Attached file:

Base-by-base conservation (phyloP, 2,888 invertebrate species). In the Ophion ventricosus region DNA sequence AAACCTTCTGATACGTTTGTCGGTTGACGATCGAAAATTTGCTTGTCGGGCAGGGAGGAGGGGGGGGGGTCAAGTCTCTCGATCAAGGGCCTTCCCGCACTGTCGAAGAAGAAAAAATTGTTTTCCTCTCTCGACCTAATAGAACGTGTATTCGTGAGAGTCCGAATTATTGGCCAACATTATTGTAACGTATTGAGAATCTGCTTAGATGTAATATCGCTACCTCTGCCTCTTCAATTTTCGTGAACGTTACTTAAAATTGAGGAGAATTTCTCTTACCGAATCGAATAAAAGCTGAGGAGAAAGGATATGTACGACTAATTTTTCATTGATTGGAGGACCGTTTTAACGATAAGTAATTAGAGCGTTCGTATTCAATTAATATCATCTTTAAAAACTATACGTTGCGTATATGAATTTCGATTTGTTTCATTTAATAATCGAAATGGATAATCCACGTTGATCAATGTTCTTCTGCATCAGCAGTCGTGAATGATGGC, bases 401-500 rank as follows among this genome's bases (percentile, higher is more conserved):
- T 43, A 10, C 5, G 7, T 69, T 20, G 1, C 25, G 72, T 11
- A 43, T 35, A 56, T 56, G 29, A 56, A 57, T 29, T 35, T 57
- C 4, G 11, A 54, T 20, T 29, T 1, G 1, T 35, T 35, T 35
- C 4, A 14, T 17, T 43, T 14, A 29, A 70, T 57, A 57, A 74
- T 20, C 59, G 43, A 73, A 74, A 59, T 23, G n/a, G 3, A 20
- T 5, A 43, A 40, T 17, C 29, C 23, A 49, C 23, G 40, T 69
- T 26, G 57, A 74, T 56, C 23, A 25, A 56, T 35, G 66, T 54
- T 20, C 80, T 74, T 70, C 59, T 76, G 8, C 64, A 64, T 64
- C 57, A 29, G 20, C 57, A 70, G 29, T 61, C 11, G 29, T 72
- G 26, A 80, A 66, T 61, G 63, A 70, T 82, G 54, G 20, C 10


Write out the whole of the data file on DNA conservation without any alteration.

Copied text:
Base-by-base conservation (phyloP, 2,888 invertebrate species). In the Ophion ventricosus region DNA sequence AAACCTTCTGATACGTTTGTCGGTTGACGATCGAAAATTTGCTTGTCGGGCAGGGAGGAGGGGGGGGGGTCAAGTCTCTCGATCAAGGGCCTTCCCGCACTGTCGAAGAAGAAAAAATTGTTTTCCTCTCTCGACCTAATAGAACGTGTATTCGTGAGAGTCCGAATTATTGGCCAACATTATTGTAACGTATTGAGAATCTGCTTAGATGTAATATCGCTACCTCTGCCTCTTCAATTTTCGTGAACGTTACTTAAAATTGAGGAGAATTTCTCTTACCGAATCGAATAAAAGCTGAGGAGAAAGGATATGTACGACTAATTTTTCATTGATTGGAGGACCGTTTTAACGATAAGTAATTAGAGCGTTCGTATTCAATTAATATCATCTTTAAAAACTATACGTTGCGTATATGAATTTCGATTTGTTTCATTTAATAATCGAAATGGATAATCCACGTTGATCAATGTTCTTCTGCATCAGCAGTCGTGAATGATGGC, bases 401-500 rank as follows among this genome's bases (percentile, higher is more conserved):
- T 43, A 10, C 5, G 7, T 69, T 20, G 1, C 25, G 72, T 11
- A 43, T 35, A 56, T 56, G 29, A 56, A 57, T 29, T 35, T 57
- C 4, G 11, A 54, T 20, T 29, T 1, G 1, T 35, T 35, T 35
- C 4, A 14, T 17, T 43, T 14, A 29, A 70, T 57, A 57, A 74
- T 20, C 59, G 43, A 73, A 74, A 59, T 23, G n/a, G 3, A 20
- T 5, A 43, A 40, T 17, C 29, C 23, A 49, C 23, G 40, T 69
- T 26, G 57, A 74, T 56, C 23, A 25, A 56, T 35, G 66, T 54
- T 20, C 80, T 74, T 70, C 59, T 76, G 8, C 64, A 64, T 64
- C 57, A 29, G 20, C 57, A 70, G 29, T 61, C 11, G 29, T 72
- G 26, A 80, A 66, T 61, G 63, A 70, T 82, G 54, G 20, C 10